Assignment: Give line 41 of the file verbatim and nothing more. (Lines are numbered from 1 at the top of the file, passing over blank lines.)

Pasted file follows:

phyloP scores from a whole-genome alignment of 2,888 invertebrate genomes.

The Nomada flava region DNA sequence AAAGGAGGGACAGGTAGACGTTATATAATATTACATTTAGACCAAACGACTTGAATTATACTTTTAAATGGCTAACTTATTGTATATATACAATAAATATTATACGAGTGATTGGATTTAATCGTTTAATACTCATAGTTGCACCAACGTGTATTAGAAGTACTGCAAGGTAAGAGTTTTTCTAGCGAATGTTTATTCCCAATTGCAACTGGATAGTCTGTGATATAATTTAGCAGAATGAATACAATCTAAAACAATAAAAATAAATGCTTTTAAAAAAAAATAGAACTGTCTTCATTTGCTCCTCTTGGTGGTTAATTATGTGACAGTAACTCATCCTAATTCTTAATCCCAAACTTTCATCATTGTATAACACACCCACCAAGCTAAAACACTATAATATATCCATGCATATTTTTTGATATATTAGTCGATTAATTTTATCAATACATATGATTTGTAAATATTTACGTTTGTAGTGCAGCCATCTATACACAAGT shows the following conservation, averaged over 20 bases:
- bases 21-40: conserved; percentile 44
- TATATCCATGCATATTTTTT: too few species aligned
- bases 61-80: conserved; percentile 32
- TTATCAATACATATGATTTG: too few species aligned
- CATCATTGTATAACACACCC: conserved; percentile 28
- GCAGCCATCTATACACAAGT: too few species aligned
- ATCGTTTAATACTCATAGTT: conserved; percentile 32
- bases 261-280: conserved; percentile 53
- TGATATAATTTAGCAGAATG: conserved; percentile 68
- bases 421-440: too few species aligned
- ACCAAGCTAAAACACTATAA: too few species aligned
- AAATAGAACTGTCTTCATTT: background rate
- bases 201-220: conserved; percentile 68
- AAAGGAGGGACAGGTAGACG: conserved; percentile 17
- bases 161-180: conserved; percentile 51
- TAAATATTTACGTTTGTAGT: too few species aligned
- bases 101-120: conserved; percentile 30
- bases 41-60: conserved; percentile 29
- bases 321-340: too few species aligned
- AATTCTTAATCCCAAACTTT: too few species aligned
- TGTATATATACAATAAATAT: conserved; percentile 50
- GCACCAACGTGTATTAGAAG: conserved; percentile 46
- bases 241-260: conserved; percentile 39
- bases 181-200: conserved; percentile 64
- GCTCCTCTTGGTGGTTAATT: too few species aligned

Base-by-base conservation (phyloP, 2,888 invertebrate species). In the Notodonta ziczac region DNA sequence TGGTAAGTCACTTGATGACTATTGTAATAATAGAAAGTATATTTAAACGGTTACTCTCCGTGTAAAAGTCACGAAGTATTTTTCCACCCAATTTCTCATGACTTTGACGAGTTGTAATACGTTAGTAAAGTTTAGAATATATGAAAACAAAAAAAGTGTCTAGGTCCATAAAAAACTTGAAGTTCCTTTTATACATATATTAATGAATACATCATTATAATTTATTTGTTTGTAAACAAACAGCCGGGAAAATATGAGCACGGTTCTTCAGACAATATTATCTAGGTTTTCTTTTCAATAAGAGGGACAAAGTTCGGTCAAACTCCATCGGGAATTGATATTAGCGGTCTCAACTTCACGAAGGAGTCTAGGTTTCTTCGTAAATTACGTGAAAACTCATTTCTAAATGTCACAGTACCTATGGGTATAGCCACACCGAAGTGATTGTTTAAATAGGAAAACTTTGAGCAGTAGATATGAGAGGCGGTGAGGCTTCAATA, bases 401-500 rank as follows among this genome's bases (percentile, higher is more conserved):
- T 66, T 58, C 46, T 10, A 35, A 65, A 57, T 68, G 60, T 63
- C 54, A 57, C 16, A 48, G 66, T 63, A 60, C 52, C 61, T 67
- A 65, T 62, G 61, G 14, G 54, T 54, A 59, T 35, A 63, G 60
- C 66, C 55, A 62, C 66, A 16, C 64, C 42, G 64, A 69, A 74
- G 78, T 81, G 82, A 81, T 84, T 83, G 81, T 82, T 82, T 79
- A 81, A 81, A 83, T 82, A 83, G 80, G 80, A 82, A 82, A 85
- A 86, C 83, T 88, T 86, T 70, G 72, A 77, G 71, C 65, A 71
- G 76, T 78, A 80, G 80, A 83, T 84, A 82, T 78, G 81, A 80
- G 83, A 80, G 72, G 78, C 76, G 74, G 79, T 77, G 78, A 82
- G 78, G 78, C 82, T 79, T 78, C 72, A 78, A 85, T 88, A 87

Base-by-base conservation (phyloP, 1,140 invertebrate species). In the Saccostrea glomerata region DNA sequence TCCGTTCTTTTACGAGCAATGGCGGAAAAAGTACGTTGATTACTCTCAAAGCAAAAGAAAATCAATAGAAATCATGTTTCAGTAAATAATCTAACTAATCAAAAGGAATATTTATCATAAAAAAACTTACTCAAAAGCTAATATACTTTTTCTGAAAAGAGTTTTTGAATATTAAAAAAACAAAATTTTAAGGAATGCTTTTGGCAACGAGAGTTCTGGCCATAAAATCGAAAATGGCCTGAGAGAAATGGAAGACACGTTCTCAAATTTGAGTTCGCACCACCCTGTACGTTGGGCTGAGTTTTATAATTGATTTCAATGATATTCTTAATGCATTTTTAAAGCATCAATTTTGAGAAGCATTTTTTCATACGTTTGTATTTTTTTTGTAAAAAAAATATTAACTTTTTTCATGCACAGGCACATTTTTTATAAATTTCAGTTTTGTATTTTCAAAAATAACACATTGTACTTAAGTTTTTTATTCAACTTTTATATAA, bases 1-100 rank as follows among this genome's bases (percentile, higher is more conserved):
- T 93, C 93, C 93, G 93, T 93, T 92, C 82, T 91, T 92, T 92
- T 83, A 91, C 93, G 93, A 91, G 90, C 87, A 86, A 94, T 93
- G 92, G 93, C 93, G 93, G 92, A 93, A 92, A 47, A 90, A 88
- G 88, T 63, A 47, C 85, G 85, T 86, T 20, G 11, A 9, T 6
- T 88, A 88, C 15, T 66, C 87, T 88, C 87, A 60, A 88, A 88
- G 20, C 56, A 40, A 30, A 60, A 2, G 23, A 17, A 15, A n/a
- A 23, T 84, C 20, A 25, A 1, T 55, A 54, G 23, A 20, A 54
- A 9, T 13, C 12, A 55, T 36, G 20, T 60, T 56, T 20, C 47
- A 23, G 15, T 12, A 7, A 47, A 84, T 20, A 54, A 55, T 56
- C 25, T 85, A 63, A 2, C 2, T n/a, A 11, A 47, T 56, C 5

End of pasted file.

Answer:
- T 83, A 91, C 93, G 93, A 91, G 90, C 87, A 86, A 94, T 93